Markets which only look like an infinite regress

The risk that a claim won’t
be paid–a potential downside that every buyer of insurance faces–was an
uninsured exposure until recently, according to the developers of a new
policy to provide coverage so that risk managers can contest such

new coverage, available to businesses of all sizes, will pay up to
$250,000 in legal expenses associated with contesting the denial of an
insurance claim under a commercial policy.

Here is the economic rationale:      

Surdyk said that during the course of his work with insureds, he found
that while many clients had legitimate disputes with their insurers,
the underlying claims being denied were small-dollar amounts relative
to the legal costs of coverage disputes.  It wasnt
worth it for a client to hire us to file a lawsuit against an insurance
company over $50,000–and insurance companies know that, he said.

Here is the full story, and thanks to Travis for the pointer.


Not sure how innovative this is. Legal expense insurance for much wider varieties (in general, the above case would probably be included) of legal cases (sometimes even criminal cases are covered to some extent) have been available for decades in Europe (now I could see why they may not be offered in the US...).

If you think your insurer will likely falsely deny your claim, why take out insurance with him?

Wouldn't it be enough to have some sort of webpage where businesses that feel they've been stiffed by their insurers can report it to anyone who wants to look?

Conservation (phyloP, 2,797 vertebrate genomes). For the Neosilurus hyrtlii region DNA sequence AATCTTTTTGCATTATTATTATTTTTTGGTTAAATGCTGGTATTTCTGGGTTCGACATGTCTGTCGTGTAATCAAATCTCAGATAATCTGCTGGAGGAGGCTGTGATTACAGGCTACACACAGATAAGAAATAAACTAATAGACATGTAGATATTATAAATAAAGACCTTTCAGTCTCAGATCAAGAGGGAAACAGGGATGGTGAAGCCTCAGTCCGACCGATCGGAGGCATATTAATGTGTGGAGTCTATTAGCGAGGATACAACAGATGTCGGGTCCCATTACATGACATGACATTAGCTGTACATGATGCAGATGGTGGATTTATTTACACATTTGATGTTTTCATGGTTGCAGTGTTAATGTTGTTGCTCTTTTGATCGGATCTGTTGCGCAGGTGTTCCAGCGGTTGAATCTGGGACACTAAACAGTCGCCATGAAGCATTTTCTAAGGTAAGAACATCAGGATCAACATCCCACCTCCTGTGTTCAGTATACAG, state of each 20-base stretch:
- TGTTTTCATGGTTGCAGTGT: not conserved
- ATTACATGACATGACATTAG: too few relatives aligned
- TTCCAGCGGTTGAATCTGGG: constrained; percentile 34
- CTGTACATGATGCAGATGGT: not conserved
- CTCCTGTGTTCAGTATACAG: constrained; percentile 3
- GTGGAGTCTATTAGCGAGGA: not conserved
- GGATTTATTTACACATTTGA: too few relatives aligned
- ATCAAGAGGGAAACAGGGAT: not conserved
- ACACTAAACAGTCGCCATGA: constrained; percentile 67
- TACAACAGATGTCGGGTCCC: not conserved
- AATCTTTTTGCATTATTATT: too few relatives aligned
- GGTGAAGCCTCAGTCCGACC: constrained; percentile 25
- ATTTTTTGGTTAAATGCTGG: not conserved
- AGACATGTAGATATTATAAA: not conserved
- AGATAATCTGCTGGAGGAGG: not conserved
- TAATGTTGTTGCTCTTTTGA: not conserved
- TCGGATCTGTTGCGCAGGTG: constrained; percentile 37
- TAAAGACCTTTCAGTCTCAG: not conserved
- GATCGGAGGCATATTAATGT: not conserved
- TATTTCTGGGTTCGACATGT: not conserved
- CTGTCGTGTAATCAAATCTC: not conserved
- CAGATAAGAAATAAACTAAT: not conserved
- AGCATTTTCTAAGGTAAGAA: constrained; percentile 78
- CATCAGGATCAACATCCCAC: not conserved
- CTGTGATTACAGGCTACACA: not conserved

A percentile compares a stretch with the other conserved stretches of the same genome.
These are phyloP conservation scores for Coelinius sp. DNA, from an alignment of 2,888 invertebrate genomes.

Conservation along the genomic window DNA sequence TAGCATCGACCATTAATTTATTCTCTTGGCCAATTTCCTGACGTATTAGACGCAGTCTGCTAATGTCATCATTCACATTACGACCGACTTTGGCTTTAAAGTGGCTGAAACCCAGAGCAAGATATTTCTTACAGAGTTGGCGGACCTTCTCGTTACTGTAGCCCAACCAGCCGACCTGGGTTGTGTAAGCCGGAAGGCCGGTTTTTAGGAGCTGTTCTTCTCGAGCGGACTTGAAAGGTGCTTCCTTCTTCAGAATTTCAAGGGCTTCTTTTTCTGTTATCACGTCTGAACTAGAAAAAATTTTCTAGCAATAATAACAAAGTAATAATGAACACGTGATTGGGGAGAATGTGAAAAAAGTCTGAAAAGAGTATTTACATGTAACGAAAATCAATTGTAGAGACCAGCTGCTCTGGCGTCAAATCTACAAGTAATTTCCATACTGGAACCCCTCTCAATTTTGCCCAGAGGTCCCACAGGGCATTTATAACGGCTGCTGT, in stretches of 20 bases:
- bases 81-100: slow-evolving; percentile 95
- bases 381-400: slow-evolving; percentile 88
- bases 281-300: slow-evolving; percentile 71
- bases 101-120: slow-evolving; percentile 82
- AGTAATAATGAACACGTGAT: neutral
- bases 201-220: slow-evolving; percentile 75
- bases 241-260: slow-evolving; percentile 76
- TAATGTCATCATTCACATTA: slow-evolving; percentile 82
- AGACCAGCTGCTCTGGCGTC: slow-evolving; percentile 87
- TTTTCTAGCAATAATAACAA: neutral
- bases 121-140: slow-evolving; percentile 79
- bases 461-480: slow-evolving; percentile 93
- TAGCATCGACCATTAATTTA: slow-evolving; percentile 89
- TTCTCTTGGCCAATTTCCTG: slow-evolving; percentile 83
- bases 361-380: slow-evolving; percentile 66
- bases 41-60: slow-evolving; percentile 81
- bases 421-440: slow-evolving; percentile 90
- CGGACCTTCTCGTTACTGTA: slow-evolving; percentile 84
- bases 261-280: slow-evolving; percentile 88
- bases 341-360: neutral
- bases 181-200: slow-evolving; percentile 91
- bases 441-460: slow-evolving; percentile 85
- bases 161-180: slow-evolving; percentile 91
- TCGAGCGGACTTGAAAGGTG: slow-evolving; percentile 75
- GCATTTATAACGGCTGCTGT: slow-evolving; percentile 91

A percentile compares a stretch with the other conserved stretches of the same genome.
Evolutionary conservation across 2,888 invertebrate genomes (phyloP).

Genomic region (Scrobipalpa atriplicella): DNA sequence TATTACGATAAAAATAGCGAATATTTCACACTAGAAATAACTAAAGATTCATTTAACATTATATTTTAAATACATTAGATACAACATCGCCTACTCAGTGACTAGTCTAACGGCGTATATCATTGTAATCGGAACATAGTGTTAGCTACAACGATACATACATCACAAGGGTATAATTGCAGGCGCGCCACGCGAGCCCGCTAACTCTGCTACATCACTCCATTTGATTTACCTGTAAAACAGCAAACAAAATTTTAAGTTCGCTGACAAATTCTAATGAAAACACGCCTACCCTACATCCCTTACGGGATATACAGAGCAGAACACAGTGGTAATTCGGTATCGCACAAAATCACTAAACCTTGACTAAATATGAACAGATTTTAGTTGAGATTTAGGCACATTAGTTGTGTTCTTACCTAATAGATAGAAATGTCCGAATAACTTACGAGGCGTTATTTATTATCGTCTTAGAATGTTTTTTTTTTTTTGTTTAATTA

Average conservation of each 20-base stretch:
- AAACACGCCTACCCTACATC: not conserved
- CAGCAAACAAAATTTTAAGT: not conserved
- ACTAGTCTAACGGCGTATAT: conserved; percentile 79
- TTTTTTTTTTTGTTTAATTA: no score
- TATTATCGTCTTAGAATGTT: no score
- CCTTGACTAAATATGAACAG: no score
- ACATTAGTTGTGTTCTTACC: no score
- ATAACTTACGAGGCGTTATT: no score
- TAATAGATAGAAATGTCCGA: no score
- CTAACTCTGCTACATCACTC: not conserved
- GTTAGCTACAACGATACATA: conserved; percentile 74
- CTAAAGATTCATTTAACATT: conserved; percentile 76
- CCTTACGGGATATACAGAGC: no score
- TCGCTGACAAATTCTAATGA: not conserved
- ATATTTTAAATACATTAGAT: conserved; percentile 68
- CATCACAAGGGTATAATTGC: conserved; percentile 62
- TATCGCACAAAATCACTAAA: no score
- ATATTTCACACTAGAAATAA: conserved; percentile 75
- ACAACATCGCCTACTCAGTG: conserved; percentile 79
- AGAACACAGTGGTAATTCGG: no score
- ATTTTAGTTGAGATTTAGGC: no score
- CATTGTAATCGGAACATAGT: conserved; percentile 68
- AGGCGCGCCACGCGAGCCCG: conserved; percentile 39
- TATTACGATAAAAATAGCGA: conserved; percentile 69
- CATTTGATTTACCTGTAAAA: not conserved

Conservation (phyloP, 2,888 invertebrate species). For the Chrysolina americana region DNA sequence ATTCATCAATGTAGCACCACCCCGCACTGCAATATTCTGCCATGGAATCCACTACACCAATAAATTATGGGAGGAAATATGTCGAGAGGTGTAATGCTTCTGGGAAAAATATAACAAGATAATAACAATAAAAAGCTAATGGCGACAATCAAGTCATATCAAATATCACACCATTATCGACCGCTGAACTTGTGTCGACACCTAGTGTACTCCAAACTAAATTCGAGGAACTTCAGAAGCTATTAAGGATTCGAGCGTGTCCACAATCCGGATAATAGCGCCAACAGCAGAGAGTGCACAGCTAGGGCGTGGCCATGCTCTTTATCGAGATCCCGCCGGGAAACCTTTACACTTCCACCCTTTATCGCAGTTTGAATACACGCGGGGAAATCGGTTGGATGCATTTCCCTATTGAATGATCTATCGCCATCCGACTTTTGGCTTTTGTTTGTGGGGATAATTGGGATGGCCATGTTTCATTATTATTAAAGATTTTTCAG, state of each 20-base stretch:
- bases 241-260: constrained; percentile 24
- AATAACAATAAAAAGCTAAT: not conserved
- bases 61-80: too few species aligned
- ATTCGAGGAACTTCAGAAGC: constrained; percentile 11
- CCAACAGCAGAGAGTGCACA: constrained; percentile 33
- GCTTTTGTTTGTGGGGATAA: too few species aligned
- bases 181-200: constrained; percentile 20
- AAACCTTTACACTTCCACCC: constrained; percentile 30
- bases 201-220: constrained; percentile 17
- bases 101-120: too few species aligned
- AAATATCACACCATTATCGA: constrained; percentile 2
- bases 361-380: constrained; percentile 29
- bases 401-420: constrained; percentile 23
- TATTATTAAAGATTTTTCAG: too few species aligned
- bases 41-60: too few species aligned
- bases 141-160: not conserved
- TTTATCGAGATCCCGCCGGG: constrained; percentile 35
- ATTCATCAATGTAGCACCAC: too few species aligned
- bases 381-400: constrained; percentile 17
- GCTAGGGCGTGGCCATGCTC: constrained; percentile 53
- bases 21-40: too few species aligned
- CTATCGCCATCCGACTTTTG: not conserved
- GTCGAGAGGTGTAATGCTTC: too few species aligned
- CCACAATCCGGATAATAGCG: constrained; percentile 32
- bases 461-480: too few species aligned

Insurance companies would have an incentive not to be significantly worse than the median insurance company.

I wonder if you get a lower rate on this insurance by signaling to your origional insurer that you have bought this insurance. I bet the payout rate on minor claims goes up on those who have legal expense insurance as well.

Um, I'd guess that this would cause insurers to increase their premiums-- insurers are going to either pay more claims than previously, or hire more lawyers, or both.

Suppose it's true that:
"It wasn’t worth it for a client to hire us to file a lawsuit against an insurance company over $50,000—and insurance companies know that"

Then, wouldn't the non-payment of such claims be factored into the price of the insurance (in a competitive market at least)? Should the insurer now have two prices, the price without and with this new coverage, and shouldn't the price of the insurance with this new coverage be higher?


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